The International Paralympic Committee suspended the Russian Paralympic Committee on 7 August, as exclusively revealed by the Observer, due to its inability to fulfil its IPC membership responsibilities and obligations, in particular its obligation to comply with the IPC Anti-Doping Code and the World Anti-Doping Code.
The court said its judges ruled that the International Paralympic Committee “did not violate any procedural rule” in banning the Russian team two weeks ago. “[The] decision to ban the [Russian team] was made in accordance with the IPC Rules and was proportionate in the circumstances,” the court said in a statement.
The Cas statement went on to say that the Russian appeal “did not file any evidence contradicting the facts on which the IPC decision was based.”
Sir Philip Craven, the IPC president, said: “We are greatly encouraged that the Cas panel has upheld the IPC governing board’s unanimous decision to hold the Russian Paralympic Committee accountable for its membership responsibilities and obligations.
“Today’s decision underlines our strong belief that doping has absolutely no place in Paralympic sport, and further improves our ability to ensure fair competition and a level playing field for all Para athletes around the world.
“Although we are pleased with the decision, it is not a day for celebration and we have enormous sympathy for the Russian athletes who will now miss out on the Rio 2016 Paralympic Games. It is a sad day for the Paralympic movement but we hope also a new beginning. We hope this decision acts as a catalyst for change in Russia and we can welcome the Russian Paralympic Committee back as a member safe in the knowledge that it is fulfilling its obligations to ensure fair competition for all.
“As an autonomous organisation with a different governance structure to the IOC, the IPC’s decision was based on the fact that there is one sole IPC member in Russia responsible for both winter and summer Para sport. We found that member – the Russian Paralympic Committee – not to be fulfilling its obligations in regards to the IPC Anti-Doping Code and World Anti-Doping Code and therefore decided to take the best course of action for the Paralympic movement.”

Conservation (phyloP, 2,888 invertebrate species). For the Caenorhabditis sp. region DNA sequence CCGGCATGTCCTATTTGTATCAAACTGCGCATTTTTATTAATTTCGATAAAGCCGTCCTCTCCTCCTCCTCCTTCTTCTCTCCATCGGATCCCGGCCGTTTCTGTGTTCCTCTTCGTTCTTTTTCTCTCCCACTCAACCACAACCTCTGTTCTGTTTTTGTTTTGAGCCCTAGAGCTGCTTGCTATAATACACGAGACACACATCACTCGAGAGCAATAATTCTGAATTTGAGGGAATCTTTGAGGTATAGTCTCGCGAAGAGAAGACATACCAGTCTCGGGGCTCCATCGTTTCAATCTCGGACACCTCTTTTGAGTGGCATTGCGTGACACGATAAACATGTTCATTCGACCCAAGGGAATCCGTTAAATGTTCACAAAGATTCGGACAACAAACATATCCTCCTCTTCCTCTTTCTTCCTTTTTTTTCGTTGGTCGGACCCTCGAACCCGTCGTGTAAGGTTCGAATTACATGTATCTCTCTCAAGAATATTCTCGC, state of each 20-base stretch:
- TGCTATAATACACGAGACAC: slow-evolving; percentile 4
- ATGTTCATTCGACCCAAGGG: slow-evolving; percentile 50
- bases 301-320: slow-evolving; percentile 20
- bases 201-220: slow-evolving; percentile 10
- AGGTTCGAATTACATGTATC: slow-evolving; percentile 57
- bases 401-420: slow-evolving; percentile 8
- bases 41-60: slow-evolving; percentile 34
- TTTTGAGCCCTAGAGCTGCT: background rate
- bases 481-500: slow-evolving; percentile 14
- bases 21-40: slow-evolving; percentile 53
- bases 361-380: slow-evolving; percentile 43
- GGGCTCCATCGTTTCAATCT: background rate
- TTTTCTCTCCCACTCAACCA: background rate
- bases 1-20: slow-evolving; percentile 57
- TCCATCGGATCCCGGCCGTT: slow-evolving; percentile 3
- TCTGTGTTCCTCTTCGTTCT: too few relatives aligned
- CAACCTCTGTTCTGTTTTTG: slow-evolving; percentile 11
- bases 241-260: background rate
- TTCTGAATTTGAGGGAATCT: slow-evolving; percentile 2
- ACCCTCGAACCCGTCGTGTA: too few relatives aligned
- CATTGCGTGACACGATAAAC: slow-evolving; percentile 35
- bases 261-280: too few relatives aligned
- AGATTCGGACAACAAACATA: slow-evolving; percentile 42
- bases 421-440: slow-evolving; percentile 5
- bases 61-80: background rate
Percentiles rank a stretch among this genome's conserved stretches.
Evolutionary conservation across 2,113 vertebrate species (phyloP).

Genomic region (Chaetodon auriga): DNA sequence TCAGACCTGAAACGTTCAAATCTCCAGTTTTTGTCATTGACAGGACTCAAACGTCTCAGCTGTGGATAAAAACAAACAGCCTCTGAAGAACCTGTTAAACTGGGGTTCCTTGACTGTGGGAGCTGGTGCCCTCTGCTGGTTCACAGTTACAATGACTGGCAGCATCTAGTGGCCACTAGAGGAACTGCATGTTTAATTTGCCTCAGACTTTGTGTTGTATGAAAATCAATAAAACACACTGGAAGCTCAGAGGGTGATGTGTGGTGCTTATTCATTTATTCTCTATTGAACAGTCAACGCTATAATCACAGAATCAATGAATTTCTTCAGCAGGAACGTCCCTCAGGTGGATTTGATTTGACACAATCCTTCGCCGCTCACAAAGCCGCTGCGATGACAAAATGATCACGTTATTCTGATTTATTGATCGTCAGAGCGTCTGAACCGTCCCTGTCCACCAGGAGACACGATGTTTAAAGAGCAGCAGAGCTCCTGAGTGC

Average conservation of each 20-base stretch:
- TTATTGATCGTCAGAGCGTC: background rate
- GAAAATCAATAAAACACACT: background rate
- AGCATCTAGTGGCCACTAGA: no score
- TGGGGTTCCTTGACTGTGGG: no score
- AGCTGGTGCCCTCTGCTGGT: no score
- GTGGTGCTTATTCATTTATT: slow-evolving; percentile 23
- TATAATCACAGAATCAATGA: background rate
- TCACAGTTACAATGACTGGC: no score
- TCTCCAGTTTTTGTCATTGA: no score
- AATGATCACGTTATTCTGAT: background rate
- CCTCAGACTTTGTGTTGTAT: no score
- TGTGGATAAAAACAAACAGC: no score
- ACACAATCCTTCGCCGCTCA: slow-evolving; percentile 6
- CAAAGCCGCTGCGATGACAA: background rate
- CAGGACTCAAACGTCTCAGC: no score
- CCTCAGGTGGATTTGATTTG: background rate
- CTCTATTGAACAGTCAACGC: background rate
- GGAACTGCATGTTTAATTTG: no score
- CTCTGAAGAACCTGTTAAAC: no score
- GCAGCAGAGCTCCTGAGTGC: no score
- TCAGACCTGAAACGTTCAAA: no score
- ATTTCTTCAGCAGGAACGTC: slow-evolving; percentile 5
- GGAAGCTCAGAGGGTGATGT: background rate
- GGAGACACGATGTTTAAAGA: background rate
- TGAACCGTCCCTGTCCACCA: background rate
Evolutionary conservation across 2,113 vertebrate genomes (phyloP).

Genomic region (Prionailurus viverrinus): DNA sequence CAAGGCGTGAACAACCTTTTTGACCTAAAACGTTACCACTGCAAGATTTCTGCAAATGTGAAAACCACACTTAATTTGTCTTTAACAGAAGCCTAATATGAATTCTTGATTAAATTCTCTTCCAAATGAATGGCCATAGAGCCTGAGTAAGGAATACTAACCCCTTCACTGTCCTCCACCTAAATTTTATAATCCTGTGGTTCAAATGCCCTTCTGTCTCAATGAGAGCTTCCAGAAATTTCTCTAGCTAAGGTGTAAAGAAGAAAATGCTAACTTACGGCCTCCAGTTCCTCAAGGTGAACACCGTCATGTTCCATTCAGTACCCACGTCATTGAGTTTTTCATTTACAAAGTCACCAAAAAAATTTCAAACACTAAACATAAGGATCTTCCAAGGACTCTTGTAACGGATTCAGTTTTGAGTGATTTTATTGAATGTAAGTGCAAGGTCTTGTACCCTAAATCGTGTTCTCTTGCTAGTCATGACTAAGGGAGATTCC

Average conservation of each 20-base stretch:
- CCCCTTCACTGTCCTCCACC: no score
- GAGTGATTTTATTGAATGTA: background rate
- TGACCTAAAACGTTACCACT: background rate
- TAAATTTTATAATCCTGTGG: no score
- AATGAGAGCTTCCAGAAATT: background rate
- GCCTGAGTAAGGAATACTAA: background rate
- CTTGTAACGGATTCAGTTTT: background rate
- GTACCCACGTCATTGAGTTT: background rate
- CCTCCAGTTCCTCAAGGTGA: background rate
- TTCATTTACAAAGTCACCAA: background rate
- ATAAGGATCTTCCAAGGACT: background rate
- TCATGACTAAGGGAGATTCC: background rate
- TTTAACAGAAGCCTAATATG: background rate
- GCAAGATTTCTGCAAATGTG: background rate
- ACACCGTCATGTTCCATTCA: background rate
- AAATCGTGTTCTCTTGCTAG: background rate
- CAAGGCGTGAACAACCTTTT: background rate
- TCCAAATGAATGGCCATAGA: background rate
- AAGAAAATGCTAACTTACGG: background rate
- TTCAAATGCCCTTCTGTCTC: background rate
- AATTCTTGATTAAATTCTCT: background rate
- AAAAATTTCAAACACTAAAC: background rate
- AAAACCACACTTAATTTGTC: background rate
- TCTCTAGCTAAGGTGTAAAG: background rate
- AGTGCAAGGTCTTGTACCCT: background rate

Craven’s remarks came after information was provided to the IPC by Richard McLaren, the Canadian author of a Wada report into Russia’s state-run doping programme. McLaren revealed that 11 positive drugs tests from Russian Paralympic athletes were covered up by the Moscow anti-doping laboratory on orders from Russia’s ministry of sport between 2012 and 2015. He also confirmed that 18 samples from Russian athletes were swapped for clean ones during the 2014 Winter Paralympics in Sochi.
At those winter Games, Russia won nearly half of the gold medals on offer. But the IPC’s hardline response to Russia was at odds with the approach taken by much of the rest of the international sporting community before the Rio Olympics. The International Olympic Committee opted for the compromise of letting each federation that runs an Olympic sport decide on the eligibility of Russian athletes for Rio.
Only the International Association of Athletics Federations and International Weightlifting Federation took such a strong stance against Russia – and the world’s largest country ended up fielding a 278-strong team at the 2016 Olympics. The World Olympians Association, the umbrella group that represents national associations of former Olympians, also called the IPC stance “inconsistent and unfair” and said global responsibility could not be achieved without examining all individual cases.